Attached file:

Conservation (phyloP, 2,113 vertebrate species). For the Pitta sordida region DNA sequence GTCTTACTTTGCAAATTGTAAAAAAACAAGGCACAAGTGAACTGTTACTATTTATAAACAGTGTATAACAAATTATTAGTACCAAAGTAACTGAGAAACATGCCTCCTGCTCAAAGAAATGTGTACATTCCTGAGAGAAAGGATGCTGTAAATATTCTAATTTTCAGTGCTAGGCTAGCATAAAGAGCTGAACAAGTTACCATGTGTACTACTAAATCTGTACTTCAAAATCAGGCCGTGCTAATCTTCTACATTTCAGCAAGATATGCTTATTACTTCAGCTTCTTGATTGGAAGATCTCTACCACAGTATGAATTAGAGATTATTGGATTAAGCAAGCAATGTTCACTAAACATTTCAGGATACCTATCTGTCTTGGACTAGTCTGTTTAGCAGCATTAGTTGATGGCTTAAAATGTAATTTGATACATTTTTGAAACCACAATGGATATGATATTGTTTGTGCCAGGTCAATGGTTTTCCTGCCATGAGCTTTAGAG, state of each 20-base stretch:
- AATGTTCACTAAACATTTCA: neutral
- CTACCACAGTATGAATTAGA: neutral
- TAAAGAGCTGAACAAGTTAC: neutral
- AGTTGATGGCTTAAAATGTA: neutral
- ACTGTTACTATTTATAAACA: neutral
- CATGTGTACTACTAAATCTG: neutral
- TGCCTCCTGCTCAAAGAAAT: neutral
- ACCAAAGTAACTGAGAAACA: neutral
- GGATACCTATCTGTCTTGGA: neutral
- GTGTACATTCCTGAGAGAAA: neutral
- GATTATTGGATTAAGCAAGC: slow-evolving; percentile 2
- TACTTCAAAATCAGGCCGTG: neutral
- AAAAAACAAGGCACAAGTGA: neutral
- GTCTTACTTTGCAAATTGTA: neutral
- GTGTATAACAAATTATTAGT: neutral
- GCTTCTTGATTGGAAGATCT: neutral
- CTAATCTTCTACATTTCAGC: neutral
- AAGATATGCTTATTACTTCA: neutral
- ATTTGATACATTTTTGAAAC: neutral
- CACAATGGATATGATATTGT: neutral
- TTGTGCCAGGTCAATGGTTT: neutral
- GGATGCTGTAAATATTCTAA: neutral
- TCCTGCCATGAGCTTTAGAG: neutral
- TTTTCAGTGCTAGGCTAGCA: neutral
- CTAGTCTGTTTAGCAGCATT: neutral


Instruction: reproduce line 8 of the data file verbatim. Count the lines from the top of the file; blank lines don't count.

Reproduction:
- TGCCTCCTGCTCAAAGAAAT: neutral